Changing Jobs: Make Sure Your New Job is a Good Fit

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Changing jobs has become something of a trend over the past decade. Younger workers are making career jumps in large numbers and older workers have found themselves going back to school in order to enter new job fields.

According to a great infographic at Notre Dame College, it seems that Millennials and many Gen-Xer's believe that they are a valuable commodity and that companies are lucky to have them as employees. As such, they feel that switching jobs and even fields helps their career move forward. This view is extremely different from the Baby-Boomer ideal of working for the same company for most of their careers.

No matter which generation you belong to, each group shares the common goal of working for a company that offers a great work-life balance, good compensation, a positive culture, job security and interesting work. Finding all of those things in just one employer is extremely difficult. Additionally, as employees grow older and their life situations change, their motivations change. For example, a recent college grad might not worry about finding a great work-life balance or excellent compensation as much as someone who has a young family. For them, interesting work and a positive corporate culture might be more important. As people grow and their needs change, they find that changing jobs is the best way to fill those new needs.

When changing jobs, no matter what your needs are, here are a few things to keep in mind:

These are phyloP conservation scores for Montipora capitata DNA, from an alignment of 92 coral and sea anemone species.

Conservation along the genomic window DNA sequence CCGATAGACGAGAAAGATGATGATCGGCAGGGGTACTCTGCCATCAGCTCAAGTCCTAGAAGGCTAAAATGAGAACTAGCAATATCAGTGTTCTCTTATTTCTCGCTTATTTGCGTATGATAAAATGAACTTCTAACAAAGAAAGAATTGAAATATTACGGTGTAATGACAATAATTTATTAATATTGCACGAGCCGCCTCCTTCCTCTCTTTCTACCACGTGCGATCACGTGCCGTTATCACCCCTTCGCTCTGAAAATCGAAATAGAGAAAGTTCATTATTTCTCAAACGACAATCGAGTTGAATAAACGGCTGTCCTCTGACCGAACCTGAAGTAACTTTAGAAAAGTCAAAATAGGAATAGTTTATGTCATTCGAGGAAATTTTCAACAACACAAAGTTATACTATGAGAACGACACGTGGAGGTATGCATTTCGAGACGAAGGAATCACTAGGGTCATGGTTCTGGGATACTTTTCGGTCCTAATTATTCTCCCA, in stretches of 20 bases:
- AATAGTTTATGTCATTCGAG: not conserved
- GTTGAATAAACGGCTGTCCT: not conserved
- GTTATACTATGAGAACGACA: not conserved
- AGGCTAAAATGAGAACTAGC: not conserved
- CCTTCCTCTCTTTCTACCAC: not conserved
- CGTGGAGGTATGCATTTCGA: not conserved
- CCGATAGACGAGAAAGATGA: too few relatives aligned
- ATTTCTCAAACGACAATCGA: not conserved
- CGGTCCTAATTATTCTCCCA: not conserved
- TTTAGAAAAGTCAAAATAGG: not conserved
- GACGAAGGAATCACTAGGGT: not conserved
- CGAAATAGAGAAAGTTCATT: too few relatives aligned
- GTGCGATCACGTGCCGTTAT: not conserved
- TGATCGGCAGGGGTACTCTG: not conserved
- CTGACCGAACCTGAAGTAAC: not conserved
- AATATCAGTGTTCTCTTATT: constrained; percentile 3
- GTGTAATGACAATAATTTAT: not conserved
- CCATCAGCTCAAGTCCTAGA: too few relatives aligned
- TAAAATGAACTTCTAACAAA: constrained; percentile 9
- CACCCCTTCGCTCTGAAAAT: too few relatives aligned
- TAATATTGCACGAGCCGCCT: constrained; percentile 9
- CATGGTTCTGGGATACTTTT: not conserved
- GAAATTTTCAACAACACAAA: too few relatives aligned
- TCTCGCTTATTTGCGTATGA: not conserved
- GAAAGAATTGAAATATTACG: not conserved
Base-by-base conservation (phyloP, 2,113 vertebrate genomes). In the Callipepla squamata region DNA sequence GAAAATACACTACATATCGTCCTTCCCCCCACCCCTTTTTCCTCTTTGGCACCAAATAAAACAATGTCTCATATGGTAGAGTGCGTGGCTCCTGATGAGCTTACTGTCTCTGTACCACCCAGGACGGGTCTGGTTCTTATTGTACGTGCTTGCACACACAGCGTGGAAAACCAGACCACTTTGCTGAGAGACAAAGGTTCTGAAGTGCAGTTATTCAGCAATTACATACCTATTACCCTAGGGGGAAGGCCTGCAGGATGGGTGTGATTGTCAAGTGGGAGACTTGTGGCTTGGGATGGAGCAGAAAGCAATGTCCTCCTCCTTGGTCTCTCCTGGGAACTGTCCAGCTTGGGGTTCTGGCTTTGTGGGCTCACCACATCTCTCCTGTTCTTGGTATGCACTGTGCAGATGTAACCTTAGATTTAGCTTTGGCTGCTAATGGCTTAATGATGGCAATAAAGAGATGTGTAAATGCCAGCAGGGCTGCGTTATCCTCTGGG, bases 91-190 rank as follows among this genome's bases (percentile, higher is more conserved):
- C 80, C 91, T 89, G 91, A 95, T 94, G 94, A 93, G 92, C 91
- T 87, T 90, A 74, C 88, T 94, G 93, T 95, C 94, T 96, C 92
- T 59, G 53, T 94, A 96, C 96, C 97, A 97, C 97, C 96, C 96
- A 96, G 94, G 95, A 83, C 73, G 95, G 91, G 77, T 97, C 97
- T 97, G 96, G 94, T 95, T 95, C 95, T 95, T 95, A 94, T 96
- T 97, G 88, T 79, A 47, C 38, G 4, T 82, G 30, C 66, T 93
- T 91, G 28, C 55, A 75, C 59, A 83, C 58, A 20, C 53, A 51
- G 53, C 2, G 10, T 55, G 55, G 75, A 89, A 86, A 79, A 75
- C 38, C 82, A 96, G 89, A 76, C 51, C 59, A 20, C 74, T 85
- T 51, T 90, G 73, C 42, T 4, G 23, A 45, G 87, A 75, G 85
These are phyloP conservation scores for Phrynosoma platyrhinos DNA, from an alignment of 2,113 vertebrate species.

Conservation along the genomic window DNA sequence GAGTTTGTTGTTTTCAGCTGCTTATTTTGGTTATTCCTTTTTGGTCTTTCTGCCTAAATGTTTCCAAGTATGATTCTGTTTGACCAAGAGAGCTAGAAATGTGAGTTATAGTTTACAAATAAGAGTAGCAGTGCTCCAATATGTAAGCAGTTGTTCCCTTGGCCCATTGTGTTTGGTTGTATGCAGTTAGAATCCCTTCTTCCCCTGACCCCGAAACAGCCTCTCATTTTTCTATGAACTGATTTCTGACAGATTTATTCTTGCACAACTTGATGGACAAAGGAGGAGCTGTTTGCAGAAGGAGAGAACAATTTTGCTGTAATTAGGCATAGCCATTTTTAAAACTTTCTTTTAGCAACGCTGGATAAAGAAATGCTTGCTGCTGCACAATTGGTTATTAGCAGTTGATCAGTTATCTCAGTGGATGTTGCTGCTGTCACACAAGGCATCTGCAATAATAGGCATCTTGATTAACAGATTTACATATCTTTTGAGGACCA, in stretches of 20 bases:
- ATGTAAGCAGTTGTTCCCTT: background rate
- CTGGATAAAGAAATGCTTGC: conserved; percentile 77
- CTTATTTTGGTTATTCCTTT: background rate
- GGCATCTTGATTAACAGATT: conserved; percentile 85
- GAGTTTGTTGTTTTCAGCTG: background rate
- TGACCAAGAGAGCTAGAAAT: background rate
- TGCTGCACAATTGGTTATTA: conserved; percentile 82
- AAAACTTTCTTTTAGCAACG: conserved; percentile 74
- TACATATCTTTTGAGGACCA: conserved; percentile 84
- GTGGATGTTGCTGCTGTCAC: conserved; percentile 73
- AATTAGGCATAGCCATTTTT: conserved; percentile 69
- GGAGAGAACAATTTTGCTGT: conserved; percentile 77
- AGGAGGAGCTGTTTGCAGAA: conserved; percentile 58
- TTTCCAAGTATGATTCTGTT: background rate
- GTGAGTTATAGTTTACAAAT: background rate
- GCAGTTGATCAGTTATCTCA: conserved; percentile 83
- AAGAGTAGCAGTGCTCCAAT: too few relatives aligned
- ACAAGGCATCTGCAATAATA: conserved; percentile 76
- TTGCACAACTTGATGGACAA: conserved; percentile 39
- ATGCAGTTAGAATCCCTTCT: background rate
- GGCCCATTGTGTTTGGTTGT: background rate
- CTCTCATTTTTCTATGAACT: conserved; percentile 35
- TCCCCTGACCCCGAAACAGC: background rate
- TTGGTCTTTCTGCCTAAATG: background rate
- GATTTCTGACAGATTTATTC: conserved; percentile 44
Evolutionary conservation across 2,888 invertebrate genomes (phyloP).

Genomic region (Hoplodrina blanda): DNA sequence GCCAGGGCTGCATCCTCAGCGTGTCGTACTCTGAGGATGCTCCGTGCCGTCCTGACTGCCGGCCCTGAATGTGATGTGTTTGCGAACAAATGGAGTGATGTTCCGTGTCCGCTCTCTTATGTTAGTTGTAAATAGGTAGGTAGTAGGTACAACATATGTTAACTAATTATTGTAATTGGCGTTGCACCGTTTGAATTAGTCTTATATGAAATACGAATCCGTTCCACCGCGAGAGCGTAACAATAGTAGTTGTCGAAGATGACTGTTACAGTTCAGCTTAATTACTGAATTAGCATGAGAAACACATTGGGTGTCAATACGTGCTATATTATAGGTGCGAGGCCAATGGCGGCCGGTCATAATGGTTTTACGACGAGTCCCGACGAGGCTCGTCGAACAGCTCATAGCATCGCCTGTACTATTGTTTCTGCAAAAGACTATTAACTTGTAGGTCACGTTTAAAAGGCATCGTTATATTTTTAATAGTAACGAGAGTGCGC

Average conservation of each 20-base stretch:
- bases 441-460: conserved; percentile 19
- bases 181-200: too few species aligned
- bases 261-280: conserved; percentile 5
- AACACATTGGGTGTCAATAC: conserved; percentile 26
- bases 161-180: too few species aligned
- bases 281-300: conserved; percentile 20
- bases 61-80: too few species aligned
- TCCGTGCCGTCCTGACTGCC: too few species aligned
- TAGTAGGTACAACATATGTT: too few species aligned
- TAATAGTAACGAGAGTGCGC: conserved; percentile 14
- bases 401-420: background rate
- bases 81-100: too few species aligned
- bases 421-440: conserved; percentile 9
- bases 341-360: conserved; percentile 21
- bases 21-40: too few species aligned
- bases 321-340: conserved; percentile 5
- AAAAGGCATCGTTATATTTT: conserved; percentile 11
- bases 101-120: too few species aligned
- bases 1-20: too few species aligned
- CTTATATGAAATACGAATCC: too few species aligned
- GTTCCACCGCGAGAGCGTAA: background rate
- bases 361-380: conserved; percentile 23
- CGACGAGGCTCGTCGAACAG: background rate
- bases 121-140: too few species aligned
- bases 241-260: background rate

Have realistic expectations: Changing jobs can be difficult. Try to foresee obstacles in your path so that you can overcome them. It's also important to know what you need from your next employer and use that information during your job search, so that you can find the right job.

Always network: Even if you don't plan on leaving your current job any time soon, continue to network. By far, the single most important tool that any job seeker can have is a strong professional network. I'm sure that you've heard the saying that it's not what you know – it's who you know.

Be financially prepared: Changing jobs might mean taking a cut in pay. Also, you may end up being without a job for several months. Ask yourself if you can afford it before you decide to look for a new job. It's a good idea to start putting money away now so that you can have a nest egg for your career change.

Changing jobs can be tough, but it can also be exciting. If you've gotten burned out at your current or last job, a new career field can give you a new outlook, help you get inspired and provide you with the change you need.

Have you recently changed jobs or are you preparing to make a switch? What did you learn from the experience? Please share your thoughts in the comments.


Image Source: OpenClipArt


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